“We love this area. Many people do not want to move. People have lived here for a long period of time. So they’ve grown to love and get comfortable with the community. However, one man cannot fight an army. So there will come a point soon where they won’t have a choice. We will have to move..

“You may not want to, especially if you fix up your place, but the majority (of people) will have to go. If the Government is willing to buy us over, we just hope that we’ll be well compensated, given value for our properties or put into areas where we’ll be able to live or build on land comfortably.”

PM: Time is right for change

Despite the complaints from East Port of Spain residents, Prime Minister Dr Keith Rowley said yesterday that most people support the plans to revitalise the city.

Speaking on i95.5FM from Tobago, Rowley said the time is right for change.

“We have been working on the revitalisation and regeneration of the city of Port of Spain from 2018 forward,” he said. “By 2019, we had actually started to look at finalising the plans... I was very satisfied that the large majority of the people in the country felt that it was worthy and that the timing was right. It is never too late to get something done right.”

Rowley said the revitalisation would be undertaken with resources from both the public and private sector, with the aim of attracting young people to the city.

“We want to make the city welcoming to young people who should be able, if they want to live in the city, to either afford to rent in the city or own property in the city. When we get to that stage, we know that we would have been successful.”

On Friday in the House of Representatives, the Prime Minister said no resident of Port of Spain will be displaced in the first phase of the Port of Spain redevelopment plan, but 13 households will be impacted in phase two.

He said the Piccadilly regeneration project, which is a project of the revitalisation of Port of Spain plan, was developed through the Housing Development Corporation and was guided by a social survey.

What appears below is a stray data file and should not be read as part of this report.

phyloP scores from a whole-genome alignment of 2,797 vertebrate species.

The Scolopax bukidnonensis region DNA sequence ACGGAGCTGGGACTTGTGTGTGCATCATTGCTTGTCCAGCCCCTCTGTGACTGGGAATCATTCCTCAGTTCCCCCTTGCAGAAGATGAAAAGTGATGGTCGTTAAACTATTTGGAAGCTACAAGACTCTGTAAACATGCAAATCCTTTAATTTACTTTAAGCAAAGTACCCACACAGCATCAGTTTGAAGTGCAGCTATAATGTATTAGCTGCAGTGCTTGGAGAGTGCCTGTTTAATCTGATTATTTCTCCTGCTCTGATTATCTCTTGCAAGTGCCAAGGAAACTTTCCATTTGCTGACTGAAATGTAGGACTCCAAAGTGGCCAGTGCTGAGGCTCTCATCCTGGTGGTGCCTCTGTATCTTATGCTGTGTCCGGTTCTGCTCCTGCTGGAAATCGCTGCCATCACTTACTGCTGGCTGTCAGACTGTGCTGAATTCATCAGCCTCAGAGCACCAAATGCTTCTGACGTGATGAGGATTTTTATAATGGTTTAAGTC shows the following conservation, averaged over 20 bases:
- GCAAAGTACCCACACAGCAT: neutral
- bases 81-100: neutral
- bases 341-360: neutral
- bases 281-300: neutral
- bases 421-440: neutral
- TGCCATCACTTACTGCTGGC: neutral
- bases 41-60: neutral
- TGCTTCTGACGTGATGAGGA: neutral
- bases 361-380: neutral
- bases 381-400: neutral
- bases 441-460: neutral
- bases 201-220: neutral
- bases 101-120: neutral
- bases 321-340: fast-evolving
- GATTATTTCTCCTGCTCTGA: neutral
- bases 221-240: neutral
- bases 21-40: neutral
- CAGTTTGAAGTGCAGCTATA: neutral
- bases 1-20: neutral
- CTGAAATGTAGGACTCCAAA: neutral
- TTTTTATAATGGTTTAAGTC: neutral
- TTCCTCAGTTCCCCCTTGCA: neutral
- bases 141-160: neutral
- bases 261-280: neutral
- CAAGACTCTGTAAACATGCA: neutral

In conceptualising it, the HDC identified a portion of the project site for the first phase of the project and no resident would be displaced in that first phase, he said, adding that this project will jump-start the redevelopment of East Port of Spain.


Two weeks ago when calls had been made for another lockdown to be implemented, some members of the business community objected to such a measure, saying it would negatively impact their businesses and put their employees out of jobs.

Trinidad and Tobago’s Covid-­19 death toll has climbed by nine while 565 more people have tested positive for the virus.

The Ministry of Health reported in its Covid-19 update yester­day that of the nine Covid-19 deaths, four were elderly men with comorbidities, four were middle-aged men with comorbidities and one was an elderly woman with comorbidities.

Single mother of one, Sherene Ali, suffered “a silent death” on Thursday afternoon after recovering from Covid-19.

The San Fernando mother and worship leader at the City of Destiny International Church (CODI) was yesterday celebrated by mourning daughter Shinnell Bissoon, who posted the news of her mother’s passing on Facebook.

According to Bissoon, her mother did contract the Covid-19 virus but this was not the cause of her death.

Prime Minister Dr Keith Rowley has declared Sunday, May 23 a national day of prayer.

The next two Sundays will be devoted to prayers for healing in Trinidad and Tobago.

The Office of the Prime Minister stated yesterday via a Facebook post that Rowley has declared May 23, 2021 a national day of prayer.

There is a desperate dash for oxygen tanks as Trinidad and Tobago’s Covid death and infection rates continue to climb.

People are shelling out thousands of dollars to purchase oxygen tanks from private companies.

Covid-19 affects the respiratory system, mainly the lungs, causing breathing distress in some people.